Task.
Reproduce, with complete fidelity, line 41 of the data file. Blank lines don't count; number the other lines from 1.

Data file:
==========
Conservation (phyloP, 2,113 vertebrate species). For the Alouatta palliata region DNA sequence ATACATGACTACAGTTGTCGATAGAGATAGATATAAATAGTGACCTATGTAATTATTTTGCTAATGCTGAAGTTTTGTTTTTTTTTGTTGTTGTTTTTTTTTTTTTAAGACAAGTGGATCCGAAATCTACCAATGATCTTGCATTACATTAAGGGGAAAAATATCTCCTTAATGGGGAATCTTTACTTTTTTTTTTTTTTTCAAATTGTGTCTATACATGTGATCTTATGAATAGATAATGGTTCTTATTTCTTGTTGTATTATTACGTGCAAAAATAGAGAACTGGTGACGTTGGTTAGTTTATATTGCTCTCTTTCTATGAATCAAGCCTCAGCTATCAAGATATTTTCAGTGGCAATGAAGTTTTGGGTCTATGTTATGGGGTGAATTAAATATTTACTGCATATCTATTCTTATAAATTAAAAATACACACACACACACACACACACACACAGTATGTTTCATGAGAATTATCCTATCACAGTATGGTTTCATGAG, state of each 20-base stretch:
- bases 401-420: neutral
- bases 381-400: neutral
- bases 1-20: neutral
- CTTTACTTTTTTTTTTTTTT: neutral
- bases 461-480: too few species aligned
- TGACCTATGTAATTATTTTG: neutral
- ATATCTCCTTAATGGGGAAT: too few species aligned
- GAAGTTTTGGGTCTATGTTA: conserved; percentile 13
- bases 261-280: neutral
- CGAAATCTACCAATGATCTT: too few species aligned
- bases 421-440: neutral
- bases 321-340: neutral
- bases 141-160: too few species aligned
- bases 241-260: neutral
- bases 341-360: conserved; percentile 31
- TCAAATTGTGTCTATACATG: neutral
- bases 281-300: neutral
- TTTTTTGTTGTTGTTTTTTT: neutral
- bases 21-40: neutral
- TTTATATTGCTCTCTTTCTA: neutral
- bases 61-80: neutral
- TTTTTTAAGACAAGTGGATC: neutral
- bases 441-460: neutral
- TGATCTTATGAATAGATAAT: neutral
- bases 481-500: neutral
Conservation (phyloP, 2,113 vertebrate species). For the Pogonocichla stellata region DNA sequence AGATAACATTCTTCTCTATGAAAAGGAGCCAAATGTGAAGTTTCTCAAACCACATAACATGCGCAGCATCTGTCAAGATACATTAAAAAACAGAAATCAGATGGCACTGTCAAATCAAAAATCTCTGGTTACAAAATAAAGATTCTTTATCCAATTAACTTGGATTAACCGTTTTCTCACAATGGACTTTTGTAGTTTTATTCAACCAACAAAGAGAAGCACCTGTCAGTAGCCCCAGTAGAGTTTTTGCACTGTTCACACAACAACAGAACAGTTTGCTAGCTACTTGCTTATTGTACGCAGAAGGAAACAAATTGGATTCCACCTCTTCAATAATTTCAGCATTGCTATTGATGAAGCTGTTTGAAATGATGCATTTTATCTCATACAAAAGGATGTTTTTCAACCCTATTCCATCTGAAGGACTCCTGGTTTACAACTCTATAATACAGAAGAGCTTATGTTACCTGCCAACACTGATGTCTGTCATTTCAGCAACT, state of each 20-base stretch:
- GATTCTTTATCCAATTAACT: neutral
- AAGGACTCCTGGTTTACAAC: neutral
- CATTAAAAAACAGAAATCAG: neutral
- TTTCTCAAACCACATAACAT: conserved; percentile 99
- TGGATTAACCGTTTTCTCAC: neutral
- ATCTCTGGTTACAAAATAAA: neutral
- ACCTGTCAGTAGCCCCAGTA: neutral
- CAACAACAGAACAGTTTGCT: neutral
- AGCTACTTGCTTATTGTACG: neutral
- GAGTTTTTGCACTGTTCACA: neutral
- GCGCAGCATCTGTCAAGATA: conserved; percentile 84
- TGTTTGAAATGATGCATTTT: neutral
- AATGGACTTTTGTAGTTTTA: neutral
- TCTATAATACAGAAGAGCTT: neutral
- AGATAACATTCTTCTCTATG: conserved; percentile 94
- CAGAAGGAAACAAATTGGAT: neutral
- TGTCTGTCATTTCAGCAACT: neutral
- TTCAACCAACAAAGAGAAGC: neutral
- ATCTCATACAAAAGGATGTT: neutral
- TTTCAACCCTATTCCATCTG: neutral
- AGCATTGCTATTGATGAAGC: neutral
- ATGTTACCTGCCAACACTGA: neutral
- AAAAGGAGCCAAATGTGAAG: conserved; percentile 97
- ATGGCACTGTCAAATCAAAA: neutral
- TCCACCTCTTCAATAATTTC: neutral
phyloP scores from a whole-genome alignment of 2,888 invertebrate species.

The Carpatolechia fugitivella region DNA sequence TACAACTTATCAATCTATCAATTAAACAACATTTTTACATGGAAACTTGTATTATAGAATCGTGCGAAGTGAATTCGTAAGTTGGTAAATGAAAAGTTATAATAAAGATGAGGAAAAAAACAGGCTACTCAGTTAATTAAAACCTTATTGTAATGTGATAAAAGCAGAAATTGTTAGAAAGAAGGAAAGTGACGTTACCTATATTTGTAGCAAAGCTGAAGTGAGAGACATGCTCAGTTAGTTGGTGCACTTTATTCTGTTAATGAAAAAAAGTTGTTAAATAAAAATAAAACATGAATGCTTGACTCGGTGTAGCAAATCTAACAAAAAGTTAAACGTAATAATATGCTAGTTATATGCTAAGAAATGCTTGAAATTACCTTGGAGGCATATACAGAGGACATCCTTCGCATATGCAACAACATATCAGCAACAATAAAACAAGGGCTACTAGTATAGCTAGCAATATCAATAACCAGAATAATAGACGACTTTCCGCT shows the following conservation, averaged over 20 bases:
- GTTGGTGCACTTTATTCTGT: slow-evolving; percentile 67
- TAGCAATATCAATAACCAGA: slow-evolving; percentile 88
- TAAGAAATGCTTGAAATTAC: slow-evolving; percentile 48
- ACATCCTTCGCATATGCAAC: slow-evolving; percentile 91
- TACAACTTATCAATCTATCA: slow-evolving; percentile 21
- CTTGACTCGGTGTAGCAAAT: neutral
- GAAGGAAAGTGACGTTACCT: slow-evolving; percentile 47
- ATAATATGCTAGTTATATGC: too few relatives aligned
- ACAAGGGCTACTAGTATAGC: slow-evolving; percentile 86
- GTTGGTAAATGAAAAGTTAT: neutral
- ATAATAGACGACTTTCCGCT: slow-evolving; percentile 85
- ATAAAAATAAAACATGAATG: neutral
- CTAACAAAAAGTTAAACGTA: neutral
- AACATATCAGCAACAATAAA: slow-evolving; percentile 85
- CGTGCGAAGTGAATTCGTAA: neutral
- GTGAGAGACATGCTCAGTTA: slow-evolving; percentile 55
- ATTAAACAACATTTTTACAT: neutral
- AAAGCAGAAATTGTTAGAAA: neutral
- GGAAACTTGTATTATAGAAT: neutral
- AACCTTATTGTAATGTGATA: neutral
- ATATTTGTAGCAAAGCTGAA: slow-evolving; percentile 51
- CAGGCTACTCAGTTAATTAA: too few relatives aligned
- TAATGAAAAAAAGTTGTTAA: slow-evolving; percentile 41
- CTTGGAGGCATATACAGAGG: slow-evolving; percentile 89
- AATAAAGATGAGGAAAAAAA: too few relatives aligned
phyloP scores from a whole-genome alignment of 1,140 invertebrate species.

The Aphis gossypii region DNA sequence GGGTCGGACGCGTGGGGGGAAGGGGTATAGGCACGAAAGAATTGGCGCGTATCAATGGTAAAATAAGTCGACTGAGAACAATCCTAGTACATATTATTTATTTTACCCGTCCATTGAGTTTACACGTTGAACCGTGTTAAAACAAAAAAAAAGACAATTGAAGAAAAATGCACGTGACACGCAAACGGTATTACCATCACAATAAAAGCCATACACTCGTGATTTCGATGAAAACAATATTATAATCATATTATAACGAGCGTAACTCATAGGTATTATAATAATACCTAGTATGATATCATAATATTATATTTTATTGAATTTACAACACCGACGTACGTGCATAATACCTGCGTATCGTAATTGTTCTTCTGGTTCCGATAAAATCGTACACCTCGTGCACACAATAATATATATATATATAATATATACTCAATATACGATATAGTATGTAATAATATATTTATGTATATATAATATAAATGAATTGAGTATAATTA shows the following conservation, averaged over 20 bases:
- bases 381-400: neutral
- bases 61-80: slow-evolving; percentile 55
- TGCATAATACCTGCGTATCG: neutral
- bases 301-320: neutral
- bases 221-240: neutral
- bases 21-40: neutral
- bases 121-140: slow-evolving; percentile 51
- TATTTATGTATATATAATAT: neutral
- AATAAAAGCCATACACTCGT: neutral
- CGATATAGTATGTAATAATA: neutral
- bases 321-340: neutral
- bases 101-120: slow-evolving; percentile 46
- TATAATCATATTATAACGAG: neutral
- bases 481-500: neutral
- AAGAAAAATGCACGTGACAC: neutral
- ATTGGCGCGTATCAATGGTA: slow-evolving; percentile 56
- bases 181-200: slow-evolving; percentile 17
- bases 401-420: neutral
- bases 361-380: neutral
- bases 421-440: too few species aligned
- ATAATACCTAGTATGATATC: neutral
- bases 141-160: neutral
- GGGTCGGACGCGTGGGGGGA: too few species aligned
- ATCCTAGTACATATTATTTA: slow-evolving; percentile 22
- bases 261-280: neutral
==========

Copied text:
- TCTATAATACAGAAGAGCTT: neutral